It’s been over 35 years since the first angioplasty was performed in Zurich by Dr. Andreas Gruentzig, but it was just yesterday that this minimally invasive procedure arrived in Australia’s Northern Territory.
As reported today by Sky News, Dr. Marcus Ilton, chief cardiologist at Royal Darwin Hospital, performed the first angioplasty and stent implantation ever done in the NT.
The patient was a 65-year-old man with a 90% blocked coronary artery. According to Dr. Robert Parker, vice-president of the NT’s Australian Medical Association, the reason that it has taken so long is that, until just five years ago, the Australian Cardiac Society guidelines wouldn’t allow angioplasties to be performed in hospitals like Darwin, which is in a very remote area, does not have a cardio-thoracic surgical team on site, and could not ensure that patients who suffered complications could be transported the significant distance to a larger hospital in a timely fashion.
Dr. Ilton explained that it now is possible to perform angioplasty without full surgical backup on site, due to improved technology.
In fact, the massive reduction in the number of angioplasty patients worldwide who require emergency bypass surgery due to complications has dropped considerably in the past 20 years primarily due to the invention of the stent. In the era of “Plain Old Balloon Angioplasty” or POBA, 2-5% of angioplasties resulted in the wall of the artery collapsing after the balloon was inflated and deflated. If a repeated inflation did not repair the damage, the patient needed to be rushed to a surgical suite in the hospital for emergency bypass surgery. The introduction of stents, or scaffolds, virtually eliminated this problem. The great majority of angioplasty procedures now include a stent placement.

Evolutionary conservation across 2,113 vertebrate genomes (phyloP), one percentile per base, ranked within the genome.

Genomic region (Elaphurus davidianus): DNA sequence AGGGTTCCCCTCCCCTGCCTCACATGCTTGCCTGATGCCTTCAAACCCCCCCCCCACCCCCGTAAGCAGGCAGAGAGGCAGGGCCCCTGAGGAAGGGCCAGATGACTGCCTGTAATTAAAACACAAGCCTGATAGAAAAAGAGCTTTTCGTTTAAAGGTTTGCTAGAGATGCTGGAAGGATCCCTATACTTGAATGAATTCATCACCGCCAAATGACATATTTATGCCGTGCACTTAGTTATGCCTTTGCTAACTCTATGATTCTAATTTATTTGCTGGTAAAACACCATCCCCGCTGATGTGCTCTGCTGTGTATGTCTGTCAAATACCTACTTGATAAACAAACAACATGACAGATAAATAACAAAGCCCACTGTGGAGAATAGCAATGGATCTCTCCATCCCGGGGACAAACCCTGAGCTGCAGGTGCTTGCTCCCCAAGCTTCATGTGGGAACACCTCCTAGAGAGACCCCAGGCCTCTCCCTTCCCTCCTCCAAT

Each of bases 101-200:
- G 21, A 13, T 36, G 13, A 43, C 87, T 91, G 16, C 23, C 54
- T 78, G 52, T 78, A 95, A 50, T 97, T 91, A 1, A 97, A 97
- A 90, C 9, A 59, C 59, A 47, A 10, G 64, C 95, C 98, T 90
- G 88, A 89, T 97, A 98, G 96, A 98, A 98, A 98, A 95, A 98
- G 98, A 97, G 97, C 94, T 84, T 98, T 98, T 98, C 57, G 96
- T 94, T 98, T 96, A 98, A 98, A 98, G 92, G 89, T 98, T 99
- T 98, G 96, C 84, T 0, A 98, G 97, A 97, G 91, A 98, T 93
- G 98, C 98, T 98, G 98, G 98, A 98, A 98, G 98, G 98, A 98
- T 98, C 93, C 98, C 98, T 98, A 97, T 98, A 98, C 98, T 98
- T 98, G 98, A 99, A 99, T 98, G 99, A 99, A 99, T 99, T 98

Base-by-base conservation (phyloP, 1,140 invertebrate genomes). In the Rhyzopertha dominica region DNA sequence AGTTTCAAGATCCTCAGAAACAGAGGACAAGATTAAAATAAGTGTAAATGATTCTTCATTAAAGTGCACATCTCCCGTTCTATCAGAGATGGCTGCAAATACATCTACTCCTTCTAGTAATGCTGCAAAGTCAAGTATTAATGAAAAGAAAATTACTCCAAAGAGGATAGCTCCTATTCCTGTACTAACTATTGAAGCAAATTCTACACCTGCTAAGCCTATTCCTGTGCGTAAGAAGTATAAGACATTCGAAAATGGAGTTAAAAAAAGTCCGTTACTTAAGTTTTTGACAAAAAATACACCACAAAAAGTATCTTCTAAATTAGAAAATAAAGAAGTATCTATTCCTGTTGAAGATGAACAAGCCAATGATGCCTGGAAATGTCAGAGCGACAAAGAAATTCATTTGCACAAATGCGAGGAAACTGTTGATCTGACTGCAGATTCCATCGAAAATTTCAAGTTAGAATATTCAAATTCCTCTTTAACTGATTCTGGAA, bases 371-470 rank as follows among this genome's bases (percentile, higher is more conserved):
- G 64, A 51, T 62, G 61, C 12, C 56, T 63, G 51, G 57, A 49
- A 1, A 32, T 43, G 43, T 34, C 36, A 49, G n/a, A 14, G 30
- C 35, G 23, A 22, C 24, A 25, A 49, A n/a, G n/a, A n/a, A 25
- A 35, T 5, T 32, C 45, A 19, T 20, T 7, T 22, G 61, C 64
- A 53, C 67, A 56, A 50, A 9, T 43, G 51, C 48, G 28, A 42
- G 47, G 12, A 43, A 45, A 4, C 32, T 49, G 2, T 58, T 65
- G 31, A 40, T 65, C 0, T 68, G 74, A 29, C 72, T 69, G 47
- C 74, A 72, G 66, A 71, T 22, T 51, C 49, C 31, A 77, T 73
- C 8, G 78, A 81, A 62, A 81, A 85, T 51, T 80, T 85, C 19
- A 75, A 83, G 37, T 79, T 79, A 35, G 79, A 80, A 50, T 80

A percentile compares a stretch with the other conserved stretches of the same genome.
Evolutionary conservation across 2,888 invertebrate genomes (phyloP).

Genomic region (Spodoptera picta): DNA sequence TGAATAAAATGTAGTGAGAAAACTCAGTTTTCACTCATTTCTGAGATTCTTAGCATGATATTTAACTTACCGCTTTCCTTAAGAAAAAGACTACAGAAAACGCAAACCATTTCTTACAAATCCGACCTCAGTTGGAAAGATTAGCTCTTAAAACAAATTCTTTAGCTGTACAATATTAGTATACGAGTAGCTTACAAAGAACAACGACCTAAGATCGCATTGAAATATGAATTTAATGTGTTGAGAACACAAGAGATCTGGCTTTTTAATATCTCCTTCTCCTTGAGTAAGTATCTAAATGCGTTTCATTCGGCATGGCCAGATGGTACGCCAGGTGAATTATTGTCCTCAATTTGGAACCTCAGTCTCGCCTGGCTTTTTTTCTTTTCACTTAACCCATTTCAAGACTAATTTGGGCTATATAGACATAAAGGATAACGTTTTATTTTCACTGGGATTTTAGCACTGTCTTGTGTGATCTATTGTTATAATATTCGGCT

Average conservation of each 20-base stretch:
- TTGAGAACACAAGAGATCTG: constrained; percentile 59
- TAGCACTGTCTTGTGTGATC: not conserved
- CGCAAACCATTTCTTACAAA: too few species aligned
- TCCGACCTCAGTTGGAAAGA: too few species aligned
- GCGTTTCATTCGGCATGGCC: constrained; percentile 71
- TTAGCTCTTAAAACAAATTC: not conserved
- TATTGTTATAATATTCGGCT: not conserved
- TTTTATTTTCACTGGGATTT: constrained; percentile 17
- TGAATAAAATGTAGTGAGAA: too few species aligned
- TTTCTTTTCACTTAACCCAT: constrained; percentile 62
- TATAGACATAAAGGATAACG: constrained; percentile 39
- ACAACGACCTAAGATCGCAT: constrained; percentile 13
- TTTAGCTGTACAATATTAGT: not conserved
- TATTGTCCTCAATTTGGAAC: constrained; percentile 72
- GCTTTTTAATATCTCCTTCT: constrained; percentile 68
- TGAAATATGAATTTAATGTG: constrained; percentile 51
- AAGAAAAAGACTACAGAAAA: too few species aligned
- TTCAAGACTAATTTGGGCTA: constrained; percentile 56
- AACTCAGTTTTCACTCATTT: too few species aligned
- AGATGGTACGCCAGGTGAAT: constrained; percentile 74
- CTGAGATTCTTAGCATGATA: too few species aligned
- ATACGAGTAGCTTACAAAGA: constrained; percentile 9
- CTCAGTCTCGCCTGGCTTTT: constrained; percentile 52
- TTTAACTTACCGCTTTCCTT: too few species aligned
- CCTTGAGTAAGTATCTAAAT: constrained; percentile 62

The Northern Territory comprises 10% of Australia’s land mass. It’s almost twice the size of Texas but with a population of only 233,000, that of a small U.S. city such as Baton Rouge or Winston-Salem or Reno. (It should be noted that Australia has been the home of many advancements in interventional cardiology: for example, Dr. Ian Meredith of Monash Heart in Melbourne and others have been among the first in the world to research innovative treatments such as bioresorbable stents, new drug-eluting stent designs, transcatheter valve replacements, etc.)
According to the Sky News report, the Northern Territory government has earmarked $6.5 million for this effort and over the next six months a team from Adelaide in the South will be training Royal Darwin Hospital staff in the procedure. Dr. Ilton is quoted: “This is the beginning of a new era: bringing high-end, top technology services to the territory and providing a service that people expect everywhere in Australia, but, until yesterday, had not been available here.”
Congratulations to the staff at Royal Darwin Hospital!